• Wed. Oct 5th, 2022

The Bailey is chef Liam Tomlin’s new establishment in Cape Town

ByStephanie M. Akbar

Jul 20, 2022

Liam Tomlin is not one to slow down. No sooner has the chef built the success of one restaurant than he opens another, always with a different concept and offering a totally different cuisine.

A food renaissance man, perhaps.

Also Read: Bree Street Gets New 3-Story Restaurant: Chef Liam Tomlin’s The Bailey

Bailey’s cafe. Photo: Sam Linsell

His latest venture is The Bailey on trendy Bree Street in Cape Town, opposite Heritage Square, where his first chef’s warehouse was established. It’s three floors of delicious, starting with The Café on the ground floor, followed by The Brasserie one flight higher, and another flight up to The Old Bailey Whiskey Bar.

Each floor has its own kitchen, although there is a mute waiter connecting them.

The Bailey Partners

The business is the second of Liam and his wife Jan Tomlin along with Warehouse chef partners Tintswalo Lisa and Warwick Goosen, and Gaye and Ernest Corbett.

The cafe has been open for just over a month and it is already difficult to find a table for breakfast. So, come for lunch or a light dinner; tea is on the cards for later in the year.

It is, Liam says, based on his favorite London restaurant, The Wolseley. Light meals and pastries are offered.

The Bailey’s Brewery. Photo: Sam Linsell

heritage building

The building was constructed in 1862 and would originally have been a house; it was the last time a clinic for women. Over the decades it has changed and been renovated and today only the front is the original building. The appearance of The Bailey was a common sight of the Tomlins and their partners; and they all particularly wanted the different levels to be different. They retained the brickwork on display at the brewery, adorned with artwork from their own collections. The rear of the building, which houses the kitchens, is contemporary.

A significant sum has been spent on plumbing and lighting, restoring heritage features of high ceilings and sash windows, as well as updating and modernizing, and building small but elegant kitchens.

The brasserie’s polished parquet floors extend to the Old Bailey Whiskey Bar, as do the jewel palette and velvet upholstery.

Artichoke Risotto. Photo: Sam Linsell


The brasserie is devoted to classic French cuisine, “which does not exist in Cape Town”, explains Liam. ‘This [food] that’s where I grew up.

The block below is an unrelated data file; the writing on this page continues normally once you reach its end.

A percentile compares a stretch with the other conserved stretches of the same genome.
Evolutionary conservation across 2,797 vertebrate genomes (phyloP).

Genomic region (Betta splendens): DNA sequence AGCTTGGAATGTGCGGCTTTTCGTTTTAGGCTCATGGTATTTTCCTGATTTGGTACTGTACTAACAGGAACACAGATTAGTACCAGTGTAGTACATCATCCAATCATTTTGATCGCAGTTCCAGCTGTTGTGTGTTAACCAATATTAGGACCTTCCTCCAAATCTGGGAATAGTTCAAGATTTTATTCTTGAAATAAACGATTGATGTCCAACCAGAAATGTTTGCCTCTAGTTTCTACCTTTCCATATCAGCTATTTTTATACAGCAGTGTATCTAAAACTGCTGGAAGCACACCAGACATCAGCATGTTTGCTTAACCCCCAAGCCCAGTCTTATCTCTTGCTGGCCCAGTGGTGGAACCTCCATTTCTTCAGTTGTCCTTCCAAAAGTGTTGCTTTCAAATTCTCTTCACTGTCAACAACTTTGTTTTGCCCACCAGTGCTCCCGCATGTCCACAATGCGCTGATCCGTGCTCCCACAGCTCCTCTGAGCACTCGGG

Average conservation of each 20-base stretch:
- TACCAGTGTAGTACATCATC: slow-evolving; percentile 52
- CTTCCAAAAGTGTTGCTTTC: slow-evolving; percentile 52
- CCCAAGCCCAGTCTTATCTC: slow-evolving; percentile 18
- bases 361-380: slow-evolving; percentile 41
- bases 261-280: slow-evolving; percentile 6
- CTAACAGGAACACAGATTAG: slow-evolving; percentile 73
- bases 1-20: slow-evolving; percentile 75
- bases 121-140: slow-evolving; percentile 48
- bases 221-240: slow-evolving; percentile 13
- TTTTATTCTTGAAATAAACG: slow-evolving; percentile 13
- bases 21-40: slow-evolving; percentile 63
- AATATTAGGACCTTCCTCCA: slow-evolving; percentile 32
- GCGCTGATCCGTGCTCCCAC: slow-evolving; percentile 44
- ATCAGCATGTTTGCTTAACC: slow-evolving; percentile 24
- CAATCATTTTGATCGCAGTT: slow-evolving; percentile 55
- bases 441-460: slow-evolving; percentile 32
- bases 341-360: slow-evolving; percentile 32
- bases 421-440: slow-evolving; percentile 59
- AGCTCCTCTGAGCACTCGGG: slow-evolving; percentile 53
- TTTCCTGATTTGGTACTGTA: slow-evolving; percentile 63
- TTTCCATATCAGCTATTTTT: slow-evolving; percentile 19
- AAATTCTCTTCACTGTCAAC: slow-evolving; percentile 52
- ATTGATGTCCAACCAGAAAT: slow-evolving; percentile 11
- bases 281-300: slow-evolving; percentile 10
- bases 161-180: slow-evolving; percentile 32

It’s refined, but not pretentious. Waiters are smartly dressed in black and white uniforms, and service is competent and polite – go old-fashioned and order the steak tartare, made at the table, or the crêpes Suzette to see just how polished the show is, with the soaring dramatic part of the show.

Crepes suzette. Photo: Sam Linsell

But first, the starters. I start with the beet tatin and as divine on the palate as it is, it competes for attention with the artichoke risotto.

It’s good food, made with love and great care by Head Chef Jacques Grove, former Sous Chef at Chefs Warehouse Tintswalo, and his team.

Direction Les Plats. I opt for melt-in-the-mouth gnocchi, asparagus, grilled oyster mushrooms, truffle velouté and porcini mushrooms. It is, of course, utterly delicious and pairs well with Julien Schaal’s Mountain Vineyards Chardonnay from the cool Elgin region. Lime, grapefruit, melon; it is a clear and pure choice.

Because it is impossible to leave without going to your table by the dessert trolley, we order crêpes Suzette, of course, and a tasting of everything on the trolley. The thinly layered opera cake is particularly good.

There’s also a cheese cart, offering a mix of local and imported goat’s and cow’s cheeses. The wine list, too, is local and imported, with 75% South African labels and the rest French labels.

The Old Bailey Whiskey Bar. Photo: Sam Linsell

The Old Bailey Whiskey Bar

The bar brought the concept of a whiskey club to Bree Street. Here, for a certain fee, you can become a member and have your own bottle kept on a shelf behind a glass door – one wall is reserved for these glass boxes. The first member is already registered.

It’s a masculine space, with deep armchairs, darker hues, and an extremely well-stocked bar. A decent drink is part of the deal.

‘I call [it] the Forever 30 bar,” says Liam. “It’s for people like me who are in their 50s who pretend they’re still in their 30s, who like to have service, who like to have smart servers in uniform, who don’t like too much noise.”

There is something for everyone, from the most expensive bottles of whiskey to inexpensive wines.

“The idea behind the bar was to have an incredible selection of whiskeys – we have 320 from 14 countries. There aren’t many places where you can taste so many whiskies.’

Mountain Vineyards Chardonnay by Julien Schaal

Other spaces

There is also a Champagne Bar and the Paul du Toit private dining room.

‘We are not done. There’s still a lot to do, but together with our partners, we bought this building, so it’s not a short-term lease.

The Bailey has four Tomlin restaurants in the Western Cape: in Cape Town there is Chefs Warehouse Tintswalo Atlantic, Chefs Warehouse Beau Constantia and Thali, and there is Chefs Warehouse Maison in Franschhoek.

And if you were wondering, the establishment’s namesake is the much-missed, beloved, and much-missed Chocolate Labrador of the owners.

Read also :

Bree Street New Members Club for Wine Lovers – Culture Wine Bar

Image: Sam Linsell

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